Doug is an independent researcher with a lifelong passion for archaeology. Doug is a former two term trustee of the Archaeological Institute of America (AIA). Doug also is active within the museum community in San Francisco supporting educational outreach around key exhibits. Doug was part of the team that pioneered, with assistance from the AIA, a new format for school visits including opening museums on Mondays solely for school groups and providing schools with both pre and post visit activities. This format was instituted with the King Tut exhibit at the Fine Arts Museum in 2009 and continues through the 2016 National Palace Museum exhibit at the Asia Art Museum.
Doug’s archaeology field work started in Egypt with excavations at the mortuary site of the 18th Dynasty Pharaoh, Ahmose, at Abydos. While retaining a strong interest in Egypt, Doug started work in Belize with American Foreign Academic Research in conjunction with BVAR in 2011. Since 2012 Doug has worked every season in Belize with BVAR. After four years working on the Eastern Triadic Shrine at Cahal Pech, Doug has worked the last two seasons at Xuanantunich. In addition to excavation Doug’s major interest is in conservation. The conservation of the Eastern Triadic Shrine at Cahal Pech and structure A3 at Xunantunich have been the highlights of his six years in Belize. “The Belize Institute of Archaeology conservators do a fabulous job bringing these structures back to life” says Doug.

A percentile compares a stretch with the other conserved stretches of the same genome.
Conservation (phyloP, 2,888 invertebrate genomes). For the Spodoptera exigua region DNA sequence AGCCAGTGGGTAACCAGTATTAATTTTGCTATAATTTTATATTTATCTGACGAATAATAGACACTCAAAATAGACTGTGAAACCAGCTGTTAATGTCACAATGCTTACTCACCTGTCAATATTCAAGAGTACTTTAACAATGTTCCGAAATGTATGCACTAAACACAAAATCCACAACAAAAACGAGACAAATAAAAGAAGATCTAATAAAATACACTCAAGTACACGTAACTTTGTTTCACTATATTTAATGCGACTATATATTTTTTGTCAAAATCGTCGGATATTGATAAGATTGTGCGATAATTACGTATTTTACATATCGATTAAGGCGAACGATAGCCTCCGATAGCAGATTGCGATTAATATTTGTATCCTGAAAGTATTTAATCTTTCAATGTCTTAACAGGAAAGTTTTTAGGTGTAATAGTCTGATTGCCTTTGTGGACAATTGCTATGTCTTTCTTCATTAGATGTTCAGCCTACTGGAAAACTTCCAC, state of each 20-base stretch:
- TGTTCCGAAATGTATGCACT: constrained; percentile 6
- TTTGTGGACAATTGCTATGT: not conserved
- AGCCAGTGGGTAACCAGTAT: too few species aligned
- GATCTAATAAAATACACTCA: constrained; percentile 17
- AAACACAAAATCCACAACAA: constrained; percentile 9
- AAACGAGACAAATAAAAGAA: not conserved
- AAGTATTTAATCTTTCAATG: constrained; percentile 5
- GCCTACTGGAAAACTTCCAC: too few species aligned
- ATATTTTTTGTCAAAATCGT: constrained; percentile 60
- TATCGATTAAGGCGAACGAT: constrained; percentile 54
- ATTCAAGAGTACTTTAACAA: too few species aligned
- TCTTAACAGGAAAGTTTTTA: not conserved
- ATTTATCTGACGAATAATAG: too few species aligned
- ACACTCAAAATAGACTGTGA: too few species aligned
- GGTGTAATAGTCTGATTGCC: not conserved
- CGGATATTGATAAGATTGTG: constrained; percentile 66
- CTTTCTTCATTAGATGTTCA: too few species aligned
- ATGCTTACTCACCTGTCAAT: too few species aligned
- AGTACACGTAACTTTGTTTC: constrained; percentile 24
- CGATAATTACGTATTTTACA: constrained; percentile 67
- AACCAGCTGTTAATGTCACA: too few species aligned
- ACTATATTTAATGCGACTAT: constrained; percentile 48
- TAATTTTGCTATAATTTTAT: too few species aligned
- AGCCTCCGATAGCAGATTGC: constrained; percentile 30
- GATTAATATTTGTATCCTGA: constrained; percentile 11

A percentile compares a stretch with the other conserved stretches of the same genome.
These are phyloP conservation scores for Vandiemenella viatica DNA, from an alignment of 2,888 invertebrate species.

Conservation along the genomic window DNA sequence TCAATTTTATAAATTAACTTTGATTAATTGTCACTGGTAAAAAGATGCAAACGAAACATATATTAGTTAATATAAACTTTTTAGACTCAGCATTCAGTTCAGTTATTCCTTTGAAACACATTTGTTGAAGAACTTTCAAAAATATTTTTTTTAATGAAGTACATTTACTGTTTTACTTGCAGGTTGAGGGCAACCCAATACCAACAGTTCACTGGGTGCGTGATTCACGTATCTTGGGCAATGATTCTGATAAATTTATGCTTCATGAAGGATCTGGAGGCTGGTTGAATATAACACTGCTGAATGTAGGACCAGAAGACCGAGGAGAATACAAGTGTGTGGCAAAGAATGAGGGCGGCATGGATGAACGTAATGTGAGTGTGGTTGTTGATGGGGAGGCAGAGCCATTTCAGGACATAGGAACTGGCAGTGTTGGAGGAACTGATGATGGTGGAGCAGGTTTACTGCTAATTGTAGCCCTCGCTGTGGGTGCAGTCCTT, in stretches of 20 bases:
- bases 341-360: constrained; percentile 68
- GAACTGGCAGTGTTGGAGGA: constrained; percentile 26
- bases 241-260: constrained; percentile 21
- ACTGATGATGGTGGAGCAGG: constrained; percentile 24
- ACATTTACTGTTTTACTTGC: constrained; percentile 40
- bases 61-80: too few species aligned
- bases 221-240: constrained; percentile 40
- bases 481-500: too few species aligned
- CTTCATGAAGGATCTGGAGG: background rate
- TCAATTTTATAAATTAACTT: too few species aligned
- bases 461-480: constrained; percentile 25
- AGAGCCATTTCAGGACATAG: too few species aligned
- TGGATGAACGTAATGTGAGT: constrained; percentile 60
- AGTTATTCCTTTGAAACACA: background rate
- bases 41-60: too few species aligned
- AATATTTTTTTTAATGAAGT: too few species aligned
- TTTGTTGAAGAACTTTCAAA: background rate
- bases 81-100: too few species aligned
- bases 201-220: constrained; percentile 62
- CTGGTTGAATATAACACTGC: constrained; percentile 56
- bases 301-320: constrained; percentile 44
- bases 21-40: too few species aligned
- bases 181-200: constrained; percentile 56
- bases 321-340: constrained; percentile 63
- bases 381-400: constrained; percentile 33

Doug’s working career was in ocean transportation where he continues to serve as an industry consultant. His career gave him the opportunity to live on three continents and the Pacific islands and to travel to over 70 countries. Doug has a strong interest in how societies are organized and the impact of religion on society. His travels have allowed him to explore these subjects in depth and to visit many of the world’s archaeological sites.
Doug feels privileged to be part of the BVAR team and to work on projects that are important to our understanding of the Maya.